Nueva Arquitectura Financiera Todos

Civil society calls for new IMF Special Drawing Rights allocation at COP28, with fairer distribution to countries in need

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DUBAI — At COP28, 144 civil society organizations, academics and experts are calling for world leaders to make IMF Special Drawing Rights a core tenet of the response to the climate crisis. A new letter launched today urges:

  • A new $650 billion issuance of SDRs for immediate global relief, and regular, periodic SDR issuances to support climate investments; 
  • The creation of targeted future allocations that distribute SDRs more effectively toward all low- and middle-income countries; 
  • Reforms to broaden SDR rechanneling mechanisms while minimizing debt and conditions attached to their use.

A growing number of developing countries are spending more on debt service than on climate and social spending, combined. Loss and damage from climate change is already costing climate vulnerable countries nearly $200 billion per year. Despite the G20’s commitment to rechannel $100 billion in SDRs in October 2021, as of October 2023 just $702 million of these funds had actually reached vulnerable countries.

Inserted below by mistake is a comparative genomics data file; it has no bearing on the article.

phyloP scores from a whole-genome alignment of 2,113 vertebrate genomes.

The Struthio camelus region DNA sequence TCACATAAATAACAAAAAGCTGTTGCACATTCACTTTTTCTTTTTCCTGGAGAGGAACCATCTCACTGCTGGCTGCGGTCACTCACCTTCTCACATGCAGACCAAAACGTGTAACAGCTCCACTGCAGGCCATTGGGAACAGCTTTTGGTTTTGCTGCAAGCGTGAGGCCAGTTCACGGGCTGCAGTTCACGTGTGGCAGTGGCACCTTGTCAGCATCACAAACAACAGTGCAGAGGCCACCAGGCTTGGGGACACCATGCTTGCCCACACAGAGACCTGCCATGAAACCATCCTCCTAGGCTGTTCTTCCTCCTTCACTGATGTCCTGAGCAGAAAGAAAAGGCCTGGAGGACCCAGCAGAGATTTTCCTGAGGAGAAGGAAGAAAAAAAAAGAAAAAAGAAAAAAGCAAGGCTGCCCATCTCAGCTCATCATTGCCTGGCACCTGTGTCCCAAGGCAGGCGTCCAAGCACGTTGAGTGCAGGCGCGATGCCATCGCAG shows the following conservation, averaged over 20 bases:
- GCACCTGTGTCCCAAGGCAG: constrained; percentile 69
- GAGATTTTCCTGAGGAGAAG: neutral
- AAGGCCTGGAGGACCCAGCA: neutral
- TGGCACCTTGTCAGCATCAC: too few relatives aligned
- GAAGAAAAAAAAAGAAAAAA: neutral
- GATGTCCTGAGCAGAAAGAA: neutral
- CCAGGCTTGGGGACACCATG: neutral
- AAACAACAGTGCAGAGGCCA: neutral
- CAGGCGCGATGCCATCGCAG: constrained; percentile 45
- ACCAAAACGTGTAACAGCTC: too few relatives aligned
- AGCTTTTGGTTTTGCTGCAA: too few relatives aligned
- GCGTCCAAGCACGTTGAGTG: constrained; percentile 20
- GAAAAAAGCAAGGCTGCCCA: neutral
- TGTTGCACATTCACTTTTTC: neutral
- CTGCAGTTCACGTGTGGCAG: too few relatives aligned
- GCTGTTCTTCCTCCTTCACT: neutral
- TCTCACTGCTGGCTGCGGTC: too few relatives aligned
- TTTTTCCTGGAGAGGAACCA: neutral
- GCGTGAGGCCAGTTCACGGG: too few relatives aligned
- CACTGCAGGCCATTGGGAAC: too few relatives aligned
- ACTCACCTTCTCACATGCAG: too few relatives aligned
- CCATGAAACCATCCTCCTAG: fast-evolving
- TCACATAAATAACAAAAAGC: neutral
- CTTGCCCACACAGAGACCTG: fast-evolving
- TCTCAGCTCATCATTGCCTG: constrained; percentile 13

The letter notes the need for a new $650 billion issuance of Special Drawing Rights to help meet urgent and climbing financing needs for developing countries in ways that won’t create additional debt burdens and undue policy conditionality.

At this time of crisis, the letter calls for action on SDRs to go much further than that. How Special Drawing Rights work and how they are distributed is decided according to an unequal global financial architecture. The Vulnerable Twenty (V20) group of countries notes that 68 climate-vulnerable members, while accounting for “21.7% of the global population and 44.7% of IMF programs, have only 5.3% of IMF votes. This unbalanced system harms V20 countries in the allocation of Special Drawing Rights (SDRs).”

The fact that the allocation of SDRs is pegged to the IMF’s quota system means that they are distributed first to those who need them least.